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Managing Volunteer Resources

Citizen Corps Volunteer Liability Guide

Citizen Corps Liability Guide

Well-trained volunteers supplement emergency responders in a variety of ways and liability is a concern of many in these roles.  Liability is also a potential barrier to volunteer involvement in emergency services. This liability guide covers a broad range of topics that impact liability and offers real-world examples of how legal responsibility is handled regarded emergency volunteers.  Some of these topics include legally imposed payment of damages for personal injury or property damage; penalties for practicing a profession or trade without the required license or permit; compensation for lost income and medical expenses of an injured volunteer; and damages for breach of contract.

To offer guidance in this area, FEMA funded the nonprofit Public Entity Risk Institute (PERI) to develop the Citizen Corps Volunteer Liability Guide (CCVLG) to provide an overview of liability and to suggest some approaches to addressing these concerns.

Click here to download the Citizen Corps Volunteer Liability Guide (PDF, 1.6MB)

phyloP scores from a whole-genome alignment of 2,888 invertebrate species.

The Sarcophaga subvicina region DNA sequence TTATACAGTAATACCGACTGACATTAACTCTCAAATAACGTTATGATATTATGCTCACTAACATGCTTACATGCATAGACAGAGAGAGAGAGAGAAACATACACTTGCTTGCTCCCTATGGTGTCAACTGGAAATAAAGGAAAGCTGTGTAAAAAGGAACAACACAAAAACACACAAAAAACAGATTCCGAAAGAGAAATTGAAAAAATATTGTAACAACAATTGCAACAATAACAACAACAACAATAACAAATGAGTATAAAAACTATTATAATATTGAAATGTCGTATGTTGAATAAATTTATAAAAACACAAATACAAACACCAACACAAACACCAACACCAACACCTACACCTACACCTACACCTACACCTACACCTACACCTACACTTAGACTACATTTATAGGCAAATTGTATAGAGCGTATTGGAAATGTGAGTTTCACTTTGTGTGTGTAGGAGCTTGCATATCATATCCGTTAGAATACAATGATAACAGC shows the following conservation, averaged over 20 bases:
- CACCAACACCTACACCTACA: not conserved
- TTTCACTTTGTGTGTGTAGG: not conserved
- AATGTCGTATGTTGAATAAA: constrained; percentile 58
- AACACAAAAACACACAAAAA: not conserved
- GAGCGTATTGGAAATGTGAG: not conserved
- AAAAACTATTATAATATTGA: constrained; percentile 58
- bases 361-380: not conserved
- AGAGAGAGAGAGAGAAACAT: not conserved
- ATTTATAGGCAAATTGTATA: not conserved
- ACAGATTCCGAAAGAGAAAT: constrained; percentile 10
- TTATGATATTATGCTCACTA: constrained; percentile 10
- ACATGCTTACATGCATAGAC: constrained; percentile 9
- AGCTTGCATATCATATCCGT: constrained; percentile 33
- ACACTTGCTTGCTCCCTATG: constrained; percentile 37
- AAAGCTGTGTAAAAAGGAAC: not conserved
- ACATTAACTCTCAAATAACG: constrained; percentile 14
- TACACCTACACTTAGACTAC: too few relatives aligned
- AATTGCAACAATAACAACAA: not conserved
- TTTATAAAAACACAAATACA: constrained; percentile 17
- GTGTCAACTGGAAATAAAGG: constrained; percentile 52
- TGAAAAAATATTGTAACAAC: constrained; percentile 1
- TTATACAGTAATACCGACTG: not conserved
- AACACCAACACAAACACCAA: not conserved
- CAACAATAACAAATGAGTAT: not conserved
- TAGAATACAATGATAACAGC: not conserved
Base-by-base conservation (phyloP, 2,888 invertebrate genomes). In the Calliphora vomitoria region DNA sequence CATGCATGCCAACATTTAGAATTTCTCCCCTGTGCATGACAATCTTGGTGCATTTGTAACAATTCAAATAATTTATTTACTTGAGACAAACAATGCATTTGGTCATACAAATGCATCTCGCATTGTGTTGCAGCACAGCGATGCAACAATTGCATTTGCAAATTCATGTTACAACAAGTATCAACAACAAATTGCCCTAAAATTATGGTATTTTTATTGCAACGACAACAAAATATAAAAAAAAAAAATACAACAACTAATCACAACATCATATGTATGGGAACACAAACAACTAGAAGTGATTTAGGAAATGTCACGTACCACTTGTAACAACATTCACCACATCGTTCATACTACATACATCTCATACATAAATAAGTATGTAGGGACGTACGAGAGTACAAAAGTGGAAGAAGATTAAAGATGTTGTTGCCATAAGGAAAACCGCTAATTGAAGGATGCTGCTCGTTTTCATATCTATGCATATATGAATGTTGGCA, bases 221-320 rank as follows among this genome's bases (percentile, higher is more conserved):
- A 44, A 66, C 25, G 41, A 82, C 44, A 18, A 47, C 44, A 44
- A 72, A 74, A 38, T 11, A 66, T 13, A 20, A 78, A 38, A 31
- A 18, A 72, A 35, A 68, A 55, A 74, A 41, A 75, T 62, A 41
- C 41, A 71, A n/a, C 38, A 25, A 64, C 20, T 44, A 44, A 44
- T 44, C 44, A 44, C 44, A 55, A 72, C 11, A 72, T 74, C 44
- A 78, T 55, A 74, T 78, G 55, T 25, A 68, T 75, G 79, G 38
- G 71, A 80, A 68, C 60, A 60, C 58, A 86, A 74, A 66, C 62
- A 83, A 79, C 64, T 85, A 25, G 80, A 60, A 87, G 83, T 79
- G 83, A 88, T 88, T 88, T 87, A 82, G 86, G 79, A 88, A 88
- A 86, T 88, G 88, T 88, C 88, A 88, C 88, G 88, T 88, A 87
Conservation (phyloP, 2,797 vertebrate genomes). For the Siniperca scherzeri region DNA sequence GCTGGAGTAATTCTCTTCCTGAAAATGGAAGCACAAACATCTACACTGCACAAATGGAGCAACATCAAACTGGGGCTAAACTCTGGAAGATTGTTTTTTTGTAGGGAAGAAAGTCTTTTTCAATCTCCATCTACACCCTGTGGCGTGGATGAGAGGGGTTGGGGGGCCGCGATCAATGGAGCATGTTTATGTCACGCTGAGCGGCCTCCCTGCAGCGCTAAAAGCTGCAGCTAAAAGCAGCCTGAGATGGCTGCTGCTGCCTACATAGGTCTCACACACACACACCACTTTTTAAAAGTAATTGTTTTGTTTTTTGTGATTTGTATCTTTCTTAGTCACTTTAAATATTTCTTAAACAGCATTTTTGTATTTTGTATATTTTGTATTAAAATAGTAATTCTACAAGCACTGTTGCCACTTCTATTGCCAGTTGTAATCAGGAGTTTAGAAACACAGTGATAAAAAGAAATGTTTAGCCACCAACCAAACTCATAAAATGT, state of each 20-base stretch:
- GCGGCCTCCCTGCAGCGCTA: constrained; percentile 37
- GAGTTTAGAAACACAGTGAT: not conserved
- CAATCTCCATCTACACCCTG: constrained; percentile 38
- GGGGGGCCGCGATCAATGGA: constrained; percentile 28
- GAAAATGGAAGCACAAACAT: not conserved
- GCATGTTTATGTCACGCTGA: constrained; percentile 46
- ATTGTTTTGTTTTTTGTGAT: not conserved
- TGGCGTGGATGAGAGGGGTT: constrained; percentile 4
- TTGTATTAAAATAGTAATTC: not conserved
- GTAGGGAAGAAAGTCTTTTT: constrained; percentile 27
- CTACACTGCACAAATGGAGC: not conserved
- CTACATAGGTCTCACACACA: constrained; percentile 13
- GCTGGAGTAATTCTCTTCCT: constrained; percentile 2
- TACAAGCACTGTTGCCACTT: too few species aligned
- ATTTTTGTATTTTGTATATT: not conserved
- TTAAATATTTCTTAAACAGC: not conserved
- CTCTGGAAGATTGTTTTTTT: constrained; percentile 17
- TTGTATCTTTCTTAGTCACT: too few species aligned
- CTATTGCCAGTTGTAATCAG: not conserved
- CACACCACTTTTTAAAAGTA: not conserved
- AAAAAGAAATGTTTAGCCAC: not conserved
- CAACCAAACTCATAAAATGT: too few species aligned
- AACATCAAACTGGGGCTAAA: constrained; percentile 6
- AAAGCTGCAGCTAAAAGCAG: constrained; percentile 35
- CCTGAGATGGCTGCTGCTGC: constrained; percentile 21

State Liability Laws

State Liability Laws

Good Samaritan Laws. Volunteer Protection. Volunteer Immunity. Liability Limitation. Shield Laws. Charitable Immunity. These are issues confronting many volunteer initiatives.

A 2001 publication (additional information was added in 2005, 2008, and December 2009) issued by the Nonprofit Risk Management Center helps to answer many of the questions raised. Their publication, State Liability Laws for Charitable Organizations and Volunteers (122-page PDF), provides an overview of the variety of laws in this field and a compendium each States' laws. Because coverage varies from state to state, we urge you to consult your legal counsel if you have any specific questions. 










Managing Spontaneous Volunteers in Times of Disaster

Managing Spontaneous Volunteers

When disaster – natural or man-made – strikes a community, specific emergency management and nonprofit organizations respond according to a pre-established plan. Each of these designated organizations has a specific role to play in ensuring an effective response to and recovery from the disaster’s devastation. Yet one element within the present system continues to pose a challenge: spontaneous, unaffiliated volunteers. Spontaneous, unaffiliated volunteers – our neighbors and ordinary citizens – often arrive on-site at a disaster ready to help. Yet because they are not associated with any part of the existing emergency management response system, their offers of help are often underutilized by professional responders. The paradox is clear: people’s willingness to volunteer versus the system’s capacity to utilize them effectively.

Click here to download the entire Managing Spontaneous Volunteers Guide. (PDF)







Community Preparedness Online Toolkit